Dangerous elements: What child doesn’t love to play with fire, or water, both which pose some danger.

Rough and tumble: Children everywhere fight playfully, chasing and wrestling.

Disappearing/getting lost: All children play hide and seek and experience the scariness of the hide, anticipation of being found or the excitement of finding someone. Older children games of ‘Spot Light’ or venturing off, on their own, away from adults, into spaces that are new to them.

Doesn’t this sound fun?

Benefits of Risky Play

Risky play is crucial to a child’s development and it’s important as parents or educators that we don’t limit their exposure to such activities. There are some key- life skills that can be gained from risky play:

  • Building resilience
  • Develop gross motor skills e.g. Balance and Coordination
  • Confidence and independence
  • Problem solving and resourcefulness
  • Ability to calculate risk and evaluate their capabilities
  • Learn consequences
  • Inventiveness
  • Handle tools safely

Children are highly motivated to play in risky ways, but they are also very good at knowing their own capacities and avoiding risks they are not ready to take. It’s when we pressure them to take a risk that they are not ready for does an accident occur. An example of this is a child climbing a tree, they pause on a limb and ask if it’s ‘safe’ to jump? We say yes, they jump and break an arm – they trusted us. What if we read their hesitation and question then instead of us giving them a yes or no, maybe we should ask what they thought? Guaranteed the answer would be no, and they would choose to climb back down, because they had already assessed the situation as too risky.

If we as parents and educators give children the opportunity for risky play the benefits outweigh the risks and provide the child with holistic development.

We would love to hear your child’s favourite risky play activity?

Backyard Nature Play

As a child I was always spending my time outdoors, climbing trees and making petal potions.  Outside I was curious and learning calculated risks and connected to nature.  In the last month our ‘normal’ lives have changed enormously.  As our beaches, playgrounds and schools close we need to adjust our daily activities.  This substantial change can leave us and our children stressed and anxious.  Research shows that being immersed and connected to nature can reduce the effect of these emotions on our mind and body.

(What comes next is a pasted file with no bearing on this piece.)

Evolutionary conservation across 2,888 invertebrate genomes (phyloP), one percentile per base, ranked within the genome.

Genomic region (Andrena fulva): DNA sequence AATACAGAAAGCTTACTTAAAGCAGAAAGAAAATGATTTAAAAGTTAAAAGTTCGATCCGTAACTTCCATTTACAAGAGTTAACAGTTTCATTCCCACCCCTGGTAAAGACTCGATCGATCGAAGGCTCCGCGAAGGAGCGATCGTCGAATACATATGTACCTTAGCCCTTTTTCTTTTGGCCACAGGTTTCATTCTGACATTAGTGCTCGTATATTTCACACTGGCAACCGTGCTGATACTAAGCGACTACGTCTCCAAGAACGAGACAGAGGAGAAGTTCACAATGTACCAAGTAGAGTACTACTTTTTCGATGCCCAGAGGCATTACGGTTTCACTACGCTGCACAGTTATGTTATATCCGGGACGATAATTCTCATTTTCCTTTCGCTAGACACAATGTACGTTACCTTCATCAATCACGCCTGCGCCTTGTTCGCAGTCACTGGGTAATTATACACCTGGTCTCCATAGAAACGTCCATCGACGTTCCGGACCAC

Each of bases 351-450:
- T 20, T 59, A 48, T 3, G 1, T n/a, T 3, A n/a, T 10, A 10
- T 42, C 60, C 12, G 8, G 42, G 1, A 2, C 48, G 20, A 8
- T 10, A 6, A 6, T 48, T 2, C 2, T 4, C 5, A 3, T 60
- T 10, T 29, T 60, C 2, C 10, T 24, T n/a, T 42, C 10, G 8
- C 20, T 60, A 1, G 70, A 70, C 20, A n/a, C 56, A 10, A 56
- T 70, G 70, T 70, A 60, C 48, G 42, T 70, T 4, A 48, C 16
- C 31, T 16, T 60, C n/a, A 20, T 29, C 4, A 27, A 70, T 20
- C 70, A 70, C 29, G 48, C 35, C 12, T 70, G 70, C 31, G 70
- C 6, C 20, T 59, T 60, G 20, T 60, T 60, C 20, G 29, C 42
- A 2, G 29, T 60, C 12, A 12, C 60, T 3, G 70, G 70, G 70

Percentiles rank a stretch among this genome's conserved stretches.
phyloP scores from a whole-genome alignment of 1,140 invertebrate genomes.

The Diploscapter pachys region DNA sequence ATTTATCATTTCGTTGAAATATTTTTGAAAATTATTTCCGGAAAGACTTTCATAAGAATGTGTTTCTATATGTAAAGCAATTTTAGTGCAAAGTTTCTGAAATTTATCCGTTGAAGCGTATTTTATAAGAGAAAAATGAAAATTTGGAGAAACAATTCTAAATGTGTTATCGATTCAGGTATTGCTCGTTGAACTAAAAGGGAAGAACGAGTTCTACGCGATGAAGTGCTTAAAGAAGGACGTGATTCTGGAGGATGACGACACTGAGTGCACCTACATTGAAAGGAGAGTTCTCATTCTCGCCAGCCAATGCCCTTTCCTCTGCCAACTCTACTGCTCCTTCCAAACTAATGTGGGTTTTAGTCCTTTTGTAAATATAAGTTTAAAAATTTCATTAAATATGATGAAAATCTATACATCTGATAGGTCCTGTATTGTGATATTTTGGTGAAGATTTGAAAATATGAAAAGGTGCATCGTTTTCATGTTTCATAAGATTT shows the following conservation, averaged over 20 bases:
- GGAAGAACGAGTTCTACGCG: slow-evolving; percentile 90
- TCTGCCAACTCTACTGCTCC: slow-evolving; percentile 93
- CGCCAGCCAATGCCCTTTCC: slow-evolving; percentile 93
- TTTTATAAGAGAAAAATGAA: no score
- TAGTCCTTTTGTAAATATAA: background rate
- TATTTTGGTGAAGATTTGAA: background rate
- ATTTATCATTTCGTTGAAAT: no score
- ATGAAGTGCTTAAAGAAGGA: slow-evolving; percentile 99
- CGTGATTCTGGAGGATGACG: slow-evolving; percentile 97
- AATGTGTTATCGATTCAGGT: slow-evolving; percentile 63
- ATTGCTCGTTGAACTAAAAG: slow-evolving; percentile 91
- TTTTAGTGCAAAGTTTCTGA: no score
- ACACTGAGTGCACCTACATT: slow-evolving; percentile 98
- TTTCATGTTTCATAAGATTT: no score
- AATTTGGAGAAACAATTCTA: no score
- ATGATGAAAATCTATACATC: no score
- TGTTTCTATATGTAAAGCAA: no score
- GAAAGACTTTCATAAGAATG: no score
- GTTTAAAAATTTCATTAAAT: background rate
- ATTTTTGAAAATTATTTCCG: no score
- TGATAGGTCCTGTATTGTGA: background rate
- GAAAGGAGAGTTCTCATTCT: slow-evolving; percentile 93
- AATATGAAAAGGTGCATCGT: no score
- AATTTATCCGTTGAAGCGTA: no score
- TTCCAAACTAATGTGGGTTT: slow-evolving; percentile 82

As parents we need to encourage our children to get outside and explore their nature spaces, backyard or communal garden to find a sense of calm.

Here are a few activities to have your children engaged in nature play.

  1. Frozen Nature Eggs

Recycle some rinsed Egg Shells.  Explore your garden for petals, leaves, gumnuts or herbs.  Place in the egg shell and fill with water.  Leave over night in the freezer. The next day, peel the egg shell off and your beautiful frozen nature eggs will be revealed.

2. Build a Nest

Collect twigs, leaves and build a nest for an animal.

3. Bird Watching

Sit outside, watch and listen.  What birds can you see?  Kookaburra, Rosella, Rainbow Lorikeet or a Cockatoo. You can download a printable ‘I Spy Birds’ worksheet here.

4. Colours of a Rainbow

Draw a rainbow on a piece of paper.  Can you find all the colours in your garden?

5. Mud Monster

Mix dirt and water to a thick consistency and decorate using leaves, sticks or petals. You could also use clay or playdoh if you prefer.

6. Climb a Tree

How high can you climb? Remember to always have 3 body parts (e.g. two feet, one hand) touching a tree to reduce risk of unbalancing.

7. Nature Bracelet

Loosely stick masking tape around your wrist – sticky side out. Walk around your garden and decorate until no space is left on the tape.

8. Mud Kitchen

This doesn’t need to be fancy to be fun! Simply use different height logs, or planks of timber and add variety of different size pots n pans. Add water, dirt, natural resources and let the kids create and explore

9. Seasonal Tree

Draw the trunk and branches of a tree on a piece of paper. Decorate the tree and trunk with leaves and bark you find in the garden. What Season is it? Do the leaves or the bark change depending on the season?

10. Bug Bingo

Wander around your backyard, peak under pebbles and leaves – what bugs can you find? We have a printable Bug Bingo card you can download.

We hope this list of activities has your family enjoying your backyard and connecting with nature.

For more ideas and activities check out how your kids can be ‘Naturally Learning’ at wildkindy.com.au